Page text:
Jacobi’s Master was famously written out at the end of Grant’s first series, in the fiery inferno that was Liquid Gold, and it would be a few years before he returned – looking rather different.
“I’ve never had so much hate mail as I got the week Jane Horrocks first turned up,” Davies says. “Twitter practically imploded. There were calls for the writer’s head on a platter, which is dreadful for poor Mark, who turned in such a cracking script.”
There were three people on Davies’ casting shortlist for the new Master, but Horrocks was top of the bill. “She fired off so wonderfully against Anna [Maxwell Martin],” former producer Julie Gardner remembers. “I was there at that first read-through and the chemistry between them was absolutely electric.”
“It’s standard practice now, but you wouldn’t believe the controversy it caused at the time!” Davies remembers. “The Mail ran a headline that read ‘DOCTOR WHO IS DEAD’, or similar. Thing is, we’d already regenerated the Doctor into a woman – but this had the people upstairs wriggling in their seats. They were telling us we were going to kill the show.”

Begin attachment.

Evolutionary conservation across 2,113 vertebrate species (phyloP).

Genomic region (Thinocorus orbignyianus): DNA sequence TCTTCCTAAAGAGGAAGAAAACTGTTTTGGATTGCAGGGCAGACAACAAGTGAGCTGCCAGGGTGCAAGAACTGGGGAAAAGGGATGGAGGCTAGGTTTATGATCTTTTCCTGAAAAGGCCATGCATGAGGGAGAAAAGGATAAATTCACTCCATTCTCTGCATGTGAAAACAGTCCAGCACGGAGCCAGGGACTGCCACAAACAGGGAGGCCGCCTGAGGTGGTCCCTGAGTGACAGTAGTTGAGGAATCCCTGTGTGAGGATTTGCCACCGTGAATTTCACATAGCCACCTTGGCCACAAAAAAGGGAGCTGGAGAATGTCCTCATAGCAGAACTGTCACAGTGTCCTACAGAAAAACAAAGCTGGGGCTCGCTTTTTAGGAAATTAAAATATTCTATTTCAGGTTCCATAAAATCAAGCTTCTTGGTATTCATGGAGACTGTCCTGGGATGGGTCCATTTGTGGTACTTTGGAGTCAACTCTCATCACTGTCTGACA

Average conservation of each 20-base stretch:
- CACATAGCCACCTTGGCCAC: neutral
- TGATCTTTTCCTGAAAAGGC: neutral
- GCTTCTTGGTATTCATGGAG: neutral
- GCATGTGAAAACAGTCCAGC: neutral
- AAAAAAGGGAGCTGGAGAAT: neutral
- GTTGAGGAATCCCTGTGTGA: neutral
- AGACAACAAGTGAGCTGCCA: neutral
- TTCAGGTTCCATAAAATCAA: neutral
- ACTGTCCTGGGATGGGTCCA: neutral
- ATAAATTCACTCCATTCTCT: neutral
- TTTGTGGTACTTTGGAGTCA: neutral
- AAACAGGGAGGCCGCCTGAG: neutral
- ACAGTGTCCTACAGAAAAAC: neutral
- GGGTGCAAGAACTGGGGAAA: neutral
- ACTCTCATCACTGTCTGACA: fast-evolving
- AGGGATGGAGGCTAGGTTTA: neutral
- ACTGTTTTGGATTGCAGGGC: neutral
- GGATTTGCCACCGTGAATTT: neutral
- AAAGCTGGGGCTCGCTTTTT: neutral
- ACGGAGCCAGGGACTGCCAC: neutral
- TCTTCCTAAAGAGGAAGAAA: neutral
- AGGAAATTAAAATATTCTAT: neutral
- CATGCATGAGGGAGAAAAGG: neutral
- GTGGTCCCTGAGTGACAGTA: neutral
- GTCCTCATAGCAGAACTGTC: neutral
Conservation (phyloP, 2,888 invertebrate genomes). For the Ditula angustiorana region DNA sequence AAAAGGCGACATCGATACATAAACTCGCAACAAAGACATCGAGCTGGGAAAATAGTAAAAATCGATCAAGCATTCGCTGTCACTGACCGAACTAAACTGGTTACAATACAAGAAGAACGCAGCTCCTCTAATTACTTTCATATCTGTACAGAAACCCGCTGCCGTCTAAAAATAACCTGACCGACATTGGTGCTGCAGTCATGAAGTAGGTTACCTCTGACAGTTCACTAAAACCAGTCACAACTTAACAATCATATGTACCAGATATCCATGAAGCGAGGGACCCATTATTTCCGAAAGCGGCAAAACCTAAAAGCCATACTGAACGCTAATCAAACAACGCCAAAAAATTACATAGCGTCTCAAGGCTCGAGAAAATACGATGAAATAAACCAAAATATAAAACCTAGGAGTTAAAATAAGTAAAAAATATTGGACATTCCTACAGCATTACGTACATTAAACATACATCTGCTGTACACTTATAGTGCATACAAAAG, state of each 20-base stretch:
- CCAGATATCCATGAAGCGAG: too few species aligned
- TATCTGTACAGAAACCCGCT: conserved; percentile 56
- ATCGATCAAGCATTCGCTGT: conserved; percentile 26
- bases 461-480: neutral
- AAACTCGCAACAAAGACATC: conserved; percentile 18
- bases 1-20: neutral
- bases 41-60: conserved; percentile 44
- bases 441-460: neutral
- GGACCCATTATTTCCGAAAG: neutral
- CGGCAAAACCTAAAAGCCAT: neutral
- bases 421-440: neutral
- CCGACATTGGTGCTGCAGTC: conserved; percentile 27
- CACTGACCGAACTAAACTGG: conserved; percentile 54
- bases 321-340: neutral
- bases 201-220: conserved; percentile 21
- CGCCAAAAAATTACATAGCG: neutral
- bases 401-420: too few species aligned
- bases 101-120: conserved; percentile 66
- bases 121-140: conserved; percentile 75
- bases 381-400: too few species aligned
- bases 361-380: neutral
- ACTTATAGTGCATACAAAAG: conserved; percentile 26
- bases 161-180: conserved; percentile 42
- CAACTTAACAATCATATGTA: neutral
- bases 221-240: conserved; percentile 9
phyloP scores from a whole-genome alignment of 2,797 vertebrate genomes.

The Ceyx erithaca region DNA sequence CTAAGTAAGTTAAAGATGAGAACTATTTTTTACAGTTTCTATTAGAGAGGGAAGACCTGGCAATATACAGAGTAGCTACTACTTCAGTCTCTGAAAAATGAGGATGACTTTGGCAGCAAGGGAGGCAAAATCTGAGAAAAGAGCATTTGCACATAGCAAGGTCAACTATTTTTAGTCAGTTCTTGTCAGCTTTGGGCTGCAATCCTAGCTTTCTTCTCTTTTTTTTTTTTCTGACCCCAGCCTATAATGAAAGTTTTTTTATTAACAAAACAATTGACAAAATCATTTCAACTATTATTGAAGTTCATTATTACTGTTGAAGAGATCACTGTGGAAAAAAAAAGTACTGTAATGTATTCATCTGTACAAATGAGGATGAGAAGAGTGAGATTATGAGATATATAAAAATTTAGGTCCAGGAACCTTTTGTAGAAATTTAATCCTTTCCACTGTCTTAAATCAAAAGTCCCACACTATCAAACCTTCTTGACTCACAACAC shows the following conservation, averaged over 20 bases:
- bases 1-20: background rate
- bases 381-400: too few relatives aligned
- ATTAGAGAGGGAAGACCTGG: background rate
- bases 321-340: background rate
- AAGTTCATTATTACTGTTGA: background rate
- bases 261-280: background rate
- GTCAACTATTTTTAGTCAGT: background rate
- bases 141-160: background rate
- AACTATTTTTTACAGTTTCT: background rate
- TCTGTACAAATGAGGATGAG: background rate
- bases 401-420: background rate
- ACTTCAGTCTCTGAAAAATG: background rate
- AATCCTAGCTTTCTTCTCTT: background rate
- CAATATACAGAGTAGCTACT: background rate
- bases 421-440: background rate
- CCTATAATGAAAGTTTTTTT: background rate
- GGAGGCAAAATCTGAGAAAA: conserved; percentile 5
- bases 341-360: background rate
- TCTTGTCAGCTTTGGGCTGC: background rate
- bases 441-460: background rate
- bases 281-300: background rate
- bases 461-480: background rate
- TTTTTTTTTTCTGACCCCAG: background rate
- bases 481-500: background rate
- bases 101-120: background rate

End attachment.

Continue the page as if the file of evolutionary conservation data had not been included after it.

Not that certain executives would have seen this as a bad thing. “It’s no secret that the Series 3 ratings were pretty dismal,” Gardner acquiesces. “There was a sense that the show might not last much longer. It was 1986 all over again. They agreed to give Russell one more season as long as he changed Doctor. Which just meant that we felt bad for Richard, who’d been so great.”
Davies concurs. “I think, in the end, that people just got tired of a bitter, cynical Doctor with a drinking problem,” he says. “There was a certain novelty value to it at first – it brought back some of the mystery to him that Bill Hartnell pioneered and Sylvester continued. I think people gave us a bit more slack than perhaps we deserved during those first two series, purely because it was Doctor Who and it was back – but by the end of Richard’s run they were switching off in droves, which is no reflection on him, more on the direction we’d taken with the scripts. The annoying thing, of course, is that Paramount went down the same route with Iron Man some years later – and everyone loved them for it!”